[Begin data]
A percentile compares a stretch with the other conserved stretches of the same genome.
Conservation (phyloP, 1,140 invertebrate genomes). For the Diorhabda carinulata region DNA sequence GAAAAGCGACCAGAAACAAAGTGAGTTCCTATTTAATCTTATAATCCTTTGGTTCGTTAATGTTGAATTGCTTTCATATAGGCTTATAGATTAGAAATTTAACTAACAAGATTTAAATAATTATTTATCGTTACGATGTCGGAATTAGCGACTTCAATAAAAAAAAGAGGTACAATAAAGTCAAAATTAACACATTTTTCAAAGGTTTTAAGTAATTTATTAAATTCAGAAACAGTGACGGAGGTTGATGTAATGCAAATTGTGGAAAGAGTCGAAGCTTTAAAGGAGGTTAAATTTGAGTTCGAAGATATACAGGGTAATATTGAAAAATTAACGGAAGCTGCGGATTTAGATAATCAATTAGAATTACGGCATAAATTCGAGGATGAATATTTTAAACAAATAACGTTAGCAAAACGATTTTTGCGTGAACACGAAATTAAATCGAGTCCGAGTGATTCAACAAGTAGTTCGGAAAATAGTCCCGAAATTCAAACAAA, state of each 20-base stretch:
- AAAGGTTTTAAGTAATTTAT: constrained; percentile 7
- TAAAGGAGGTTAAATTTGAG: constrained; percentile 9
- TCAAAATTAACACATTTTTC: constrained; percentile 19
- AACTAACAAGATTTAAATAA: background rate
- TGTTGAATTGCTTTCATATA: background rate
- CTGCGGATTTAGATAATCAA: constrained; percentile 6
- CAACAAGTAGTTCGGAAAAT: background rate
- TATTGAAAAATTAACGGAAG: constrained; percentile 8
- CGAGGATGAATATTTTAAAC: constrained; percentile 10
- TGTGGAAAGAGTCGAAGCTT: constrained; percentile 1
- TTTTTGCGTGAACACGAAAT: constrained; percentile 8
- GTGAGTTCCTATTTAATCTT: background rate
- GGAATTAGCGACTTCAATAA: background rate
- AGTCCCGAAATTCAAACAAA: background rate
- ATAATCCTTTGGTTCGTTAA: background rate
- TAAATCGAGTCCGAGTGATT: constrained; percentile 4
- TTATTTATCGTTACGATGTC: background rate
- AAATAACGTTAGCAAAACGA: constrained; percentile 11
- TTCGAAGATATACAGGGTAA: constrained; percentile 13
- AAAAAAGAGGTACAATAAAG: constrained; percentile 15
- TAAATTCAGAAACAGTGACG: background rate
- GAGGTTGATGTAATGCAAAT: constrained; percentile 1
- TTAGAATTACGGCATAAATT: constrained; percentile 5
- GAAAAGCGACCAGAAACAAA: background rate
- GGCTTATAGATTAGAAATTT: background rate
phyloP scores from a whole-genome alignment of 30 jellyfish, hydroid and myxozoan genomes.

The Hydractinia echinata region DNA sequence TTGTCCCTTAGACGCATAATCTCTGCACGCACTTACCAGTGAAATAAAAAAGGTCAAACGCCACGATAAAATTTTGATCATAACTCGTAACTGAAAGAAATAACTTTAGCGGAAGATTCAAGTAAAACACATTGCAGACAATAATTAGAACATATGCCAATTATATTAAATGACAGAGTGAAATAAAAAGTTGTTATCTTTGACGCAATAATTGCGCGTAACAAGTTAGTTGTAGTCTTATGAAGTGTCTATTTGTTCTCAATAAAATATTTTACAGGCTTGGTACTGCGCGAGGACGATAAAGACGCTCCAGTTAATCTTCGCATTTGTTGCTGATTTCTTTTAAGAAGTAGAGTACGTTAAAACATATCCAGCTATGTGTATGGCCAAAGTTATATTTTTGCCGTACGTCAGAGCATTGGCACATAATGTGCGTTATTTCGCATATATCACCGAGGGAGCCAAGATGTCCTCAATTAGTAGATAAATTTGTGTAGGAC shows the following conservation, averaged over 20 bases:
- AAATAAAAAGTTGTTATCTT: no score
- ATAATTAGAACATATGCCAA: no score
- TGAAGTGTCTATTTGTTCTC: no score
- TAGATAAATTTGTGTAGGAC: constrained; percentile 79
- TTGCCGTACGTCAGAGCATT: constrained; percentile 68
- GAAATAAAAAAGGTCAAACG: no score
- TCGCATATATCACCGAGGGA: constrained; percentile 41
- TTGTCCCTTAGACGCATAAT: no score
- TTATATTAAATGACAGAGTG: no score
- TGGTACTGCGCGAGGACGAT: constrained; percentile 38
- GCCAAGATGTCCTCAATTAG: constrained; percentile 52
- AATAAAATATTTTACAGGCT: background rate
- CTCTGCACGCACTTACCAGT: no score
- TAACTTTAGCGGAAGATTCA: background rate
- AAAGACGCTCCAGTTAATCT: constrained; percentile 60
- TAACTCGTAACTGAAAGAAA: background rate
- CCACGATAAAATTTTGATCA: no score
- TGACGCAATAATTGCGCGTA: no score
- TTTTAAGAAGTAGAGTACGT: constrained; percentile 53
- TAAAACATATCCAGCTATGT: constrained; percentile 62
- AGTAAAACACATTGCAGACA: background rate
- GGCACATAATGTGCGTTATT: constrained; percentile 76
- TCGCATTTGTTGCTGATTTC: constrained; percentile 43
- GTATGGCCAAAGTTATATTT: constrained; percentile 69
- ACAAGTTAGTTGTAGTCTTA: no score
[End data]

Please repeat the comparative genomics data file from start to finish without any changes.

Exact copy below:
A percentile compares a stretch with the other conserved stretches of the same genome.
Conservation (phyloP, 1,140 invertebrate genomes). For the Diorhabda carinulata region DNA sequence GAAAAGCGACCAGAAACAAAGTGAGTTCCTATTTAATCTTATAATCCTTTGGTTCGTTAATGTTGAATTGCTTTCATATAGGCTTATAGATTAGAAATTTAACTAACAAGATTTAAATAATTATTTATCGTTACGATGTCGGAATTAGCGACTTCAATAAAAAAAAGAGGTACAATAAAGTCAAAATTAACACATTTTTCAAAGGTTTTAAGTAATTTATTAAATTCAGAAACAGTGACGGAGGTTGATGTAATGCAAATTGTGGAAAGAGTCGAAGCTTTAAAGGAGGTTAAATTTGAGTTCGAAGATATACAGGGTAATATTGAAAAATTAACGGAAGCTGCGGATTTAGATAATCAATTAGAATTACGGCATAAATTCGAGGATGAATATTTTAAACAAATAACGTTAGCAAAACGATTTTTGCGTGAACACGAAATTAAATCGAGTCCGAGTGATTCAACAAGTAGTTCGGAAAATAGTCCCGAAATTCAAACAAA, state of each 20-base stretch:
- AAAGGTTTTAAGTAATTTAT: constrained; percentile 7
- TAAAGGAGGTTAAATTTGAG: constrained; percentile 9
- TCAAAATTAACACATTTTTC: constrained; percentile 19
- AACTAACAAGATTTAAATAA: background rate
- TGTTGAATTGCTTTCATATA: background rate
- CTGCGGATTTAGATAATCAA: constrained; percentile 6
- CAACAAGTAGTTCGGAAAAT: background rate
- TATTGAAAAATTAACGGAAG: constrained; percentile 8
- CGAGGATGAATATTTTAAAC: constrained; percentile 10
- TGTGGAAAGAGTCGAAGCTT: constrained; percentile 1
- TTTTTGCGTGAACACGAAAT: constrained; percentile 8
- GTGAGTTCCTATTTAATCTT: background rate
- GGAATTAGCGACTTCAATAA: background rate
- AGTCCCGAAATTCAAACAAA: background rate
- ATAATCCTTTGGTTCGTTAA: background rate
- TAAATCGAGTCCGAGTGATT: constrained; percentile 4
- TTATTTATCGTTACGATGTC: background rate
- AAATAACGTTAGCAAAACGA: constrained; percentile 11
- TTCGAAGATATACAGGGTAA: constrained; percentile 13
- AAAAAAGAGGTACAATAAAG: constrained; percentile 15
- TAAATTCAGAAACAGTGACG: background rate
- GAGGTTGATGTAATGCAAAT: constrained; percentile 1
- TTAGAATTACGGCATAAATT: constrained; percentile 5
- GAAAAGCGACCAGAAACAAA: background rate
- GGCTTATAGATTAGAAATTT: background rate
phyloP scores from a whole-genome alignment of 30 jellyfish, hydroid and myxozoan genomes.

The Hydractinia echinata region DNA sequence TTGTCCCTTAGACGCATAATCTCTGCACGCACTTACCAGTGAAATAAAAAAGGTCAAACGCCACGATAAAATTTTGATCATAACTCGTAACTGAAAGAAATAACTTTAGCGGAAGATTCAAGTAAAACACATTGCAGACAATAATTAGAACATATGCCAATTATATTAAATGACAGAGTGAAATAAAAAGTTGTTATCTTTGACGCAATAATTGCGCGTAACAAGTTAGTTGTAGTCTTATGAAGTGTCTATTTGTTCTCAATAAAATATTTTACAGGCTTGGTACTGCGCGAGGACGATAAAGACGCTCCAGTTAATCTTCGCATTTGTTGCTGATTTCTTTTAAGAAGTAGAGTACGTTAAAACATATCCAGCTATGTGTATGGCCAAAGTTATATTTTTGCCGTACGTCAGAGCATTGGCACATAATGTGCGTTATTTCGCATATATCACCGAGGGAGCCAAGATGTCCTCAATTAGTAGATAAATTTGTGTAGGAC shows the following conservation, averaged over 20 bases:
- AAATAAAAAGTTGTTATCTT: no score
- ATAATTAGAACATATGCCAA: no score
- TGAAGTGTCTATTTGTTCTC: no score
- TAGATAAATTTGTGTAGGAC: constrained; percentile 79
- TTGCCGTACGTCAGAGCATT: constrained; percentile 68
- GAAATAAAAAAGGTCAAACG: no score
- TCGCATATATCACCGAGGGA: constrained; percentile 41
- TTGTCCCTTAGACGCATAAT: no score
- TTATATTAAATGACAGAGTG: no score
- TGGTACTGCGCGAGGACGAT: constrained; percentile 38
- GCCAAGATGTCCTCAATTAG: constrained; percentile 52
- AATAAAATATTTTACAGGCT: background rate
- CTCTGCACGCACTTACCAGT: no score
- TAACTTTAGCGGAAGATTCA: background rate
- AAAGACGCTCCAGTTAATCT: constrained; percentile 60
- TAACTCGTAACTGAAAGAAA: background rate
- CCACGATAAAATTTTGATCA: no score
- TGACGCAATAATTGCGCGTA: no score
- TTTTAAGAAGTAGAGTACGT: constrained; percentile 53
- TAAAACATATCCAGCTATGT: constrained; percentile 62
- AGTAAAACACATTGCAGACA: background rate
- GGCACATAATGTGCGTTATT: constrained; percentile 76
- TCGCATTTGTTGCTGATTTC: constrained; percentile 43
- GTATGGCCAAAGTTATATTT: constrained; percentile 69
- ACAAGTTAGTTGTAGTCTTA: no score